Central bank policy in recent years has not only been creating a culture of dependency, they have broken the markets, argues Mike Hollings, Partner and CIO at LeifBridge, part of Shard Capital.
This article was first published in the November 2020 issue of Professional Paraplanner.
The very fabric of nature and the natural world we live in, at the macro level as well as the quantum level, is formed of and consists of opposites. Matter and antimatter, negative charge and positive charge, action and reaction, darkness and light, hot and cold, summer and winter. This is because the universe, like all of its content, is governed by balance. This is the Law of Polarity or perhaps more accurately the Law of Duality: nothing exists in nature without its opposite.
Why is this relevant? Because things work in balance for a reason. Over billions of years this is how the universe has evolved. Try and tamper with, or worse, control this natural order and the ultimate result is assuredly failure.
Why is this relevant to markets / economies? Because in an economic sense, over the last 25 years, that is exactly what central bankers and economists have tried to do. They have tried to tamper with and control normal (healthy) economic and markets cycles.
The simple fact is that most economists suffer from “physics envy”. They resent the fact that whilst scientists can, with great precision, calculate the trajectory and speed of planets and comets, economists are unable to precisely model the trajectory of economies. But given the hubris many possess this does not stop them from trying, with predictably dire consequences.
Over the last thirty years technological advances combined with globalisation have provided some very strong deflationary tailwinds for the global economy. Central bankers (actively encouraged by their political masters) sought to use these beneficial tailwinds to try and abolish business and economic cycles. They believed they had the intellect to effectively ensure that recessions were permanently avoided (the so called boom and bust cycle) and they used their own (conflicted) economic models to “prove” how that could be done.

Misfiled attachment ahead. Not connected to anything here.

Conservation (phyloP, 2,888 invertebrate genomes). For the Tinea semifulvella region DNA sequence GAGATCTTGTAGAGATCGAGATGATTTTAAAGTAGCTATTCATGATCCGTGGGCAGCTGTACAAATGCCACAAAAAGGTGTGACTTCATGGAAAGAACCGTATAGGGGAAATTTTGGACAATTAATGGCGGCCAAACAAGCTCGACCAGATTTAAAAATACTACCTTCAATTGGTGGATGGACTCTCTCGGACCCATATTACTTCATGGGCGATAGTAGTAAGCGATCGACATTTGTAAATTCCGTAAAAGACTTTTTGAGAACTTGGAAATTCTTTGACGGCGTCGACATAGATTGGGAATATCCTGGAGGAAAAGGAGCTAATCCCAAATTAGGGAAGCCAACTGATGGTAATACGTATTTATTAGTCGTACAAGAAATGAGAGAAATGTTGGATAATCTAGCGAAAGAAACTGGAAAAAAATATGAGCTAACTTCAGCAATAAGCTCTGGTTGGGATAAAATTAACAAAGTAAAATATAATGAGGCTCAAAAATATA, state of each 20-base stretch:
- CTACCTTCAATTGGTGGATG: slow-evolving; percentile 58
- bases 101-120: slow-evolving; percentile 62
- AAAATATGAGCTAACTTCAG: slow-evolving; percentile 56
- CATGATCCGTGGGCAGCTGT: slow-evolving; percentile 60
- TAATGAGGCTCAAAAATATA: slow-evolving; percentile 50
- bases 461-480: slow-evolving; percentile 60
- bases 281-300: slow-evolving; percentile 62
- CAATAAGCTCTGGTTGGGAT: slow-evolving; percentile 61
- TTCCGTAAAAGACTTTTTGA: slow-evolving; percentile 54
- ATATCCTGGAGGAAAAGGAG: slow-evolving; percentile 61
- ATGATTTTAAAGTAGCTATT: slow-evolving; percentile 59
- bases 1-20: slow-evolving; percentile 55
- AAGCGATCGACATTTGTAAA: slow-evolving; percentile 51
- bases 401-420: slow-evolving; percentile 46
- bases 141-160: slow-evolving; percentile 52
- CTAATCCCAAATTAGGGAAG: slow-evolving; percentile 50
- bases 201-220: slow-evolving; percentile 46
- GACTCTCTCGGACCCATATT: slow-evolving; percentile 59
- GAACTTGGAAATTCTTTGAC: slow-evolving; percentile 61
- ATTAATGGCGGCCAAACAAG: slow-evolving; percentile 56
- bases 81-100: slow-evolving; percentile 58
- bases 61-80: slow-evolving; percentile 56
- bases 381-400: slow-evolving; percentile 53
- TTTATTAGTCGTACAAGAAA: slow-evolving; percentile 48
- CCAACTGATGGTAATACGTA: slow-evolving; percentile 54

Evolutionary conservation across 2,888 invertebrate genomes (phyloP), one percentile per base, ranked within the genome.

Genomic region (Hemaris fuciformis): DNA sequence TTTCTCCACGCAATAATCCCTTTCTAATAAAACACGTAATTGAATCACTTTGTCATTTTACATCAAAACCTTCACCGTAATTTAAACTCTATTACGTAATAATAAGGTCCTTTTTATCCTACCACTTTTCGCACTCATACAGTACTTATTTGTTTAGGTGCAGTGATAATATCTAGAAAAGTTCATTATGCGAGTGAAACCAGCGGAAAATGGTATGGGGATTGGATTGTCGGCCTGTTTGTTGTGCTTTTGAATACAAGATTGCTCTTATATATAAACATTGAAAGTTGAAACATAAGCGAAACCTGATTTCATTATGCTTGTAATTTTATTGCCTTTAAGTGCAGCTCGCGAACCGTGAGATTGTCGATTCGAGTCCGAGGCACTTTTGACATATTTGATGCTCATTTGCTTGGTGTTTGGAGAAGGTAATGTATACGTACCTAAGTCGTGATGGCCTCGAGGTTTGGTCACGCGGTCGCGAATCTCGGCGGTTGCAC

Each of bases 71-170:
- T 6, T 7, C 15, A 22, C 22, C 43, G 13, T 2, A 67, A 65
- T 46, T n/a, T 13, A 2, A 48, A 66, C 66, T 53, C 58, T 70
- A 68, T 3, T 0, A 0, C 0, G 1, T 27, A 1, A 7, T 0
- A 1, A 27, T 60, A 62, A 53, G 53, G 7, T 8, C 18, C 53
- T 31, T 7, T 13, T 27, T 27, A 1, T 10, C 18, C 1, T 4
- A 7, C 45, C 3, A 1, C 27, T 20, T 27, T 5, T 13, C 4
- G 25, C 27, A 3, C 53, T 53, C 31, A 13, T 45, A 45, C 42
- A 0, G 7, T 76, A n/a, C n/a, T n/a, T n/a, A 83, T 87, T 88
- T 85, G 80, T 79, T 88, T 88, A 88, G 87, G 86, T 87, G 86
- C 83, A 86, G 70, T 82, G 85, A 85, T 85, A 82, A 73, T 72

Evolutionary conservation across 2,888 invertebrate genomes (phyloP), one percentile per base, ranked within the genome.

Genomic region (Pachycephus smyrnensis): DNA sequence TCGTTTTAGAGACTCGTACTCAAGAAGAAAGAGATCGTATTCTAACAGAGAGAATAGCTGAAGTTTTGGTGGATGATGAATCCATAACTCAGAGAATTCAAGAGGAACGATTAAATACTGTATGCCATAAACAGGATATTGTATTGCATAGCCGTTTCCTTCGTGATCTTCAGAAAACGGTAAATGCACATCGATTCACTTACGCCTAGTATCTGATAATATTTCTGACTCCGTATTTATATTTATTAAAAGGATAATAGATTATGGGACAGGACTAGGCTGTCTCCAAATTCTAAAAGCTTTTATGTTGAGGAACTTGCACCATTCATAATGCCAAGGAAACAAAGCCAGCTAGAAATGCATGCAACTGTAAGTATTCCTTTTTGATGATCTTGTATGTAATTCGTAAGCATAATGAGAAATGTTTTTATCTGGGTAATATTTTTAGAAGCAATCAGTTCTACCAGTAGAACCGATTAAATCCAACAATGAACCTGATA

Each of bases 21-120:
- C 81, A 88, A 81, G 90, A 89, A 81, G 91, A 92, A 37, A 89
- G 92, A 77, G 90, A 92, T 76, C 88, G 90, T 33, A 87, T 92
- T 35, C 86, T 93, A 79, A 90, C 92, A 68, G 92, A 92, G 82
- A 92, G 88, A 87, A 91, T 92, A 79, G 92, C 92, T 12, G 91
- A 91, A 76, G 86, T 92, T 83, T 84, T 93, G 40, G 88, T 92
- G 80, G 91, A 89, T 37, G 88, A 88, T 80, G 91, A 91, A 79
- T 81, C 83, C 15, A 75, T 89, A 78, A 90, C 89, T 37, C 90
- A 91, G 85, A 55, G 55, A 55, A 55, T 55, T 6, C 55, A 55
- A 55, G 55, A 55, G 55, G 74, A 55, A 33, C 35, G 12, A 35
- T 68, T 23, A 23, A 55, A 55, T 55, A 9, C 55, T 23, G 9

The result was that every time market forces tried to clear excesses from the system (which would, yes, have involved a period of sub-par growth and maybe even a brief recession), they intervened actively (by cutting interest rates/printing money) to ensure this did not happen. So, what would have been a healthy re-setting of economic growth was indefinitely postponed. They ignored the fact that opposites exist for clear and beneficial reasons. Recessions actually strengthen the long-term growth of an economy by getting rid of excesses and building a platform for stronger long-term sustainable productivity.
What central bankers effectively thought would be a good idea was the economic equivalent of abolishing autumn and winter and running instead with only spring and summer. In what world did they think that would be a good idea? The answer obviously is in the purely theoretical and model driven world they seem to inhabit.
A critical component in any healthy economy is a stable balance between savers and consumers (another example of the beneficial effect of opposites). If you favour one group over the other, you destabilise a key element of any capitalist system with very detrimental long-term social and economic consequences. The catastrophic effect of historically low interest rates on global pension systems is only just beginning to be felt and the social upheaval which continued underfunding of these pension systems will wreak on societies, in the years ahead, should not be underestimated.
“By ignoring asset price inflation because of a myopic focus on consumer price inflation, Central Banks have failed to notice a very key and ultimately fatal distinction between these two inflationary forces”